When East Meets West: A Glimpse into the Future of Integrated Medicine

   
  
 
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    Longhua Hospital, affiliated with Shanghai University of TCM, is one of the four oldest TCM clinical centers in China. It has 853 beds and 1466 full-time staff. Photo: Michelle Schurig      

Longhua Hospital, affiliated with Shanghai University of TCM, is one of the four oldest TCM clinical centers in China. It has 853 beds and 1466 full-time staff. Photo: Michelle Schurig

 

 

I recently had the unique opportunity to learn first-hand from doctors in a large hospital in Shanghai, China on how they are integrating eastern and western medicine. The training, organized by TCM®zone, LLC, brought U.S. clinical herbalists and acupuncturists to China for two weeks of training in Advanced Chinese Medical Theory.

 Some herbal formulas are injected directly into the bloodstream. This IV contains Dang Shen (黨參) and Hóng Huā (红花)  Photo: Michelle Schurig

Some herbal formulas are injected directly into the bloodstream. This IV contains Dang Shen (黨參) and Hóng Huā (红花) Photo: Michelle Schurig

At Longhua teaching hospital, we were divided into small groups and paired with interpreters. We followed doctors on their rounds with patients in both inpatient and outpatient settings, including Cardiology, Gastroenterology, Dermatology, Gynecology, Oncology, and Trauma. 

During our hospital rounds, we observed both eastern and western medicine being used to treat patients at various stages of illness. Doctors conducted pattern differentiation through assessments, tongue and pulse diagnosis, alongside interpreting western lab results in order to get a full picture of a patient's condition and craft an individualized care plan. Often times, western medicine was used to address acute symptoms and eastern medicine was used to address the root cause of this imbalance. Doctors followed up with patients weekly to make any necessary adjustments to their care plan and herbal formulas, depending on disease progression.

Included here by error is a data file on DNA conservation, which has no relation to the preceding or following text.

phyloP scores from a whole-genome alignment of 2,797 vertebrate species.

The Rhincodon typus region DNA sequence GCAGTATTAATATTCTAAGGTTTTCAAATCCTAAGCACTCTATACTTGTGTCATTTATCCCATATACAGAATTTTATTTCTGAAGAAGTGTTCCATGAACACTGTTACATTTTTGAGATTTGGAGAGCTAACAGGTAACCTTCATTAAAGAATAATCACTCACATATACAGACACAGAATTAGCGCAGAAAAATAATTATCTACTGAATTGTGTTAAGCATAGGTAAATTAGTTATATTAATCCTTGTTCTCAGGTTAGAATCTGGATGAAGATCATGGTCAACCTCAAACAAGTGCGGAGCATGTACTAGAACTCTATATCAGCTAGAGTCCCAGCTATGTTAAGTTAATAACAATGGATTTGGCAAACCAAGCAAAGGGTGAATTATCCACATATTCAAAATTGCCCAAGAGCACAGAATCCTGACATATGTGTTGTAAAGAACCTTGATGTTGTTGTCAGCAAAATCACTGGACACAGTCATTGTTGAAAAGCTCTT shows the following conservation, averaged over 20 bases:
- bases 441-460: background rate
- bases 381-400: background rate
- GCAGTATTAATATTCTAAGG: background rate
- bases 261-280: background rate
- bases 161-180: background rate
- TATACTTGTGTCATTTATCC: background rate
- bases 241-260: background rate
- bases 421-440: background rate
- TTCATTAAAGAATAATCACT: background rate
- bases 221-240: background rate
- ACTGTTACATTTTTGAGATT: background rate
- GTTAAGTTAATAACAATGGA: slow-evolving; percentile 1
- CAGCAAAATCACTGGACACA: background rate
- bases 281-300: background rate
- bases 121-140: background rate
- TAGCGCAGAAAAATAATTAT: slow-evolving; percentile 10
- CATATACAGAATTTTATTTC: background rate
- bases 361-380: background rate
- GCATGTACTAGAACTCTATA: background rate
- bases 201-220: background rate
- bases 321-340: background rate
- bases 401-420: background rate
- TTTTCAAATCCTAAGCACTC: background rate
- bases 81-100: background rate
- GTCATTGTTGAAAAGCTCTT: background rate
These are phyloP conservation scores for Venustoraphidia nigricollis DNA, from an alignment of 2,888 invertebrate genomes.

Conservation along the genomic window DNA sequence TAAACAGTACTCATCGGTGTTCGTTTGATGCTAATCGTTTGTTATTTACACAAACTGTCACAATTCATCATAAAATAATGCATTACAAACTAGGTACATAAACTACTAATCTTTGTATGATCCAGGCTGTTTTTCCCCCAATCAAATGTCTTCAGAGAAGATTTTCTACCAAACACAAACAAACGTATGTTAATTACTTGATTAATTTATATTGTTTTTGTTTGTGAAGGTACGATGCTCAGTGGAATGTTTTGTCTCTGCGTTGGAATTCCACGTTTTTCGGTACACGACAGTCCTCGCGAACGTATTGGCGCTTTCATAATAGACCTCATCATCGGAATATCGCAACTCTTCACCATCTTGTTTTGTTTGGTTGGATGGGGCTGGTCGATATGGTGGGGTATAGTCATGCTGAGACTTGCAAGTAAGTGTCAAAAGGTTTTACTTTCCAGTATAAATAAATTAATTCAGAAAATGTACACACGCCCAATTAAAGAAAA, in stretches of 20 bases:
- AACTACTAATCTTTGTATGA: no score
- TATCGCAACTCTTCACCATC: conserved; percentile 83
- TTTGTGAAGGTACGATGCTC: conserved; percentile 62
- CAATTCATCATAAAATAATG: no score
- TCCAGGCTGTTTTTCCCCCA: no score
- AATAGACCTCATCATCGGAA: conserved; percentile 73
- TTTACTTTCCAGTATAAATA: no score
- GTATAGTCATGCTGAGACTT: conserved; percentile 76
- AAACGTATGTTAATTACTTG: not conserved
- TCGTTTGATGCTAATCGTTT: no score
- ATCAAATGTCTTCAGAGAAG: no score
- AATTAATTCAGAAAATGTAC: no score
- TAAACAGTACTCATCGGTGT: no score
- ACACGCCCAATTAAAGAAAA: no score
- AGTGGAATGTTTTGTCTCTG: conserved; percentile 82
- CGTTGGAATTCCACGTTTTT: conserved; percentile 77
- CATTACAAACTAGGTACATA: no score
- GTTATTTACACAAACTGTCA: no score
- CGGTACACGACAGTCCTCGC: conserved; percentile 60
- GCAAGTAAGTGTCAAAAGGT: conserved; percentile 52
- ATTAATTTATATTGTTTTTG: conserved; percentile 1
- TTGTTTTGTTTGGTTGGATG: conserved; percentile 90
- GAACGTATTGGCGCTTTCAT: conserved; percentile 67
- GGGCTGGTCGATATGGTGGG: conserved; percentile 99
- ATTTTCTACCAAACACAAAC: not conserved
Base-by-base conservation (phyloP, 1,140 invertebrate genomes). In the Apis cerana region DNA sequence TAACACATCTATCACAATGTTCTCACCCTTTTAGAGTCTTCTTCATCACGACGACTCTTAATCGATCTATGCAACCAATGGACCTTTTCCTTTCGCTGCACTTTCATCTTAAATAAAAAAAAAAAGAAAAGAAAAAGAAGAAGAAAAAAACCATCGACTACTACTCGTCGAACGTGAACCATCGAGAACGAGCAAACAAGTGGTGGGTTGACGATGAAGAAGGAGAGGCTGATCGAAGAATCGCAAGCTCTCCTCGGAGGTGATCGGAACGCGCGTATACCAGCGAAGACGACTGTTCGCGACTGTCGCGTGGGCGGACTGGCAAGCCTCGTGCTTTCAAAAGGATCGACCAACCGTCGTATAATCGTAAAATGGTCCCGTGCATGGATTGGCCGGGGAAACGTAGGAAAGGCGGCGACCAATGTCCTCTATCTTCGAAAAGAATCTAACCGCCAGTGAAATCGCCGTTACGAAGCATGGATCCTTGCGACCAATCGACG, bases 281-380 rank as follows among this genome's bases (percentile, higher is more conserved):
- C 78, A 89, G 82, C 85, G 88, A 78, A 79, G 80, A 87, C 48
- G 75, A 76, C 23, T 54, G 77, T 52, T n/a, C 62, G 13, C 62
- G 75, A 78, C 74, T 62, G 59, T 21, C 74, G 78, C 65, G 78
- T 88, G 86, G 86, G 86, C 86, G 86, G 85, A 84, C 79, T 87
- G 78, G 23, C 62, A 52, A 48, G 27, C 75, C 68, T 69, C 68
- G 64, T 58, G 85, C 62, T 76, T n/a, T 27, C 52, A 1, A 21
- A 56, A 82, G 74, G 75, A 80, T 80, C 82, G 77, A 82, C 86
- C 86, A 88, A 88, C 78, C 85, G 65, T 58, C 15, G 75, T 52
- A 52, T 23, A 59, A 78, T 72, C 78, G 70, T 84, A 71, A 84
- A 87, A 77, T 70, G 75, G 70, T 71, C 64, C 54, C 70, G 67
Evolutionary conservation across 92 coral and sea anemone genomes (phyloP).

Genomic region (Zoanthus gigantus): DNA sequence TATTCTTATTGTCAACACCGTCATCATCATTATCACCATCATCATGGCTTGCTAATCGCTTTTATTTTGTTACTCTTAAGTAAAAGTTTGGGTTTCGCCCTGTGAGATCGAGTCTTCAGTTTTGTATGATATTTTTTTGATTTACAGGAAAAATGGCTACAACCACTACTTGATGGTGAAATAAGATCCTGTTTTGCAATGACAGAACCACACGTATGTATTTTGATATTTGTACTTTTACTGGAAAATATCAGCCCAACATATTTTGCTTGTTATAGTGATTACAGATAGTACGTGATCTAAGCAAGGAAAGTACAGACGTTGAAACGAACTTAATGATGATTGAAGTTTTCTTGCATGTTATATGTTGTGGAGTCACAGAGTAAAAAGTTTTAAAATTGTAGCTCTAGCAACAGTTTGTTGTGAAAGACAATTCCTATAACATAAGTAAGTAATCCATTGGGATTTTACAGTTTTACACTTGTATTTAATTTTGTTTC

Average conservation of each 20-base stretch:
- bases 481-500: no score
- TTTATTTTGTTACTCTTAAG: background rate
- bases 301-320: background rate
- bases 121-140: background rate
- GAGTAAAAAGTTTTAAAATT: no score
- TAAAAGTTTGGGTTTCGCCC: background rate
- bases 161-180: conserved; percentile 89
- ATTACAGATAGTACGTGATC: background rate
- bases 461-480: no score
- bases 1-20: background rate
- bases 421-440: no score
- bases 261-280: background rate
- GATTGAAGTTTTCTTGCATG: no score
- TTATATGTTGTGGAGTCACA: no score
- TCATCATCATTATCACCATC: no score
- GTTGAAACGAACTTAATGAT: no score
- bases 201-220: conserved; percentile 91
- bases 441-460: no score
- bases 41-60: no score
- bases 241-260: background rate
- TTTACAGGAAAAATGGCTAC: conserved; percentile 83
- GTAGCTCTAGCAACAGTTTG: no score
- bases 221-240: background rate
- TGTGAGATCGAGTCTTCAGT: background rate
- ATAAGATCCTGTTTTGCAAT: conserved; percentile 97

While at the hospital, we also visited the on-site herbal pharmacy, specifically the back office, where they stock, formulate, and dispense herbs. About 8,000 patients pass through the hospital daily, many relying on their herbal prescriptions.

 

   
  
 
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    The pharmacy organizes the herbs so that each column represents a specific herb, arranged by dosage.  Photo: Michelle Schurig       

The pharmacy organizes the herbs so that each column represents a specific herb, arranged by dosage. Photo: Michelle Schurig

 

 

Herbal formulas that are ready for patients. A bag contains a one to two week supply of herbs. Photo: Michelle Schurig

 Herb granules are a concentrated and potent form of herbal medicine. This granule machine formulates and dispenses the correct dosage.  Photo: Michelle Schurig

Herb granules are a concentrated and potent form of herbal medicine. This granule machine formulates and dispenses the correct dosage. Photo: Michelle Schurig

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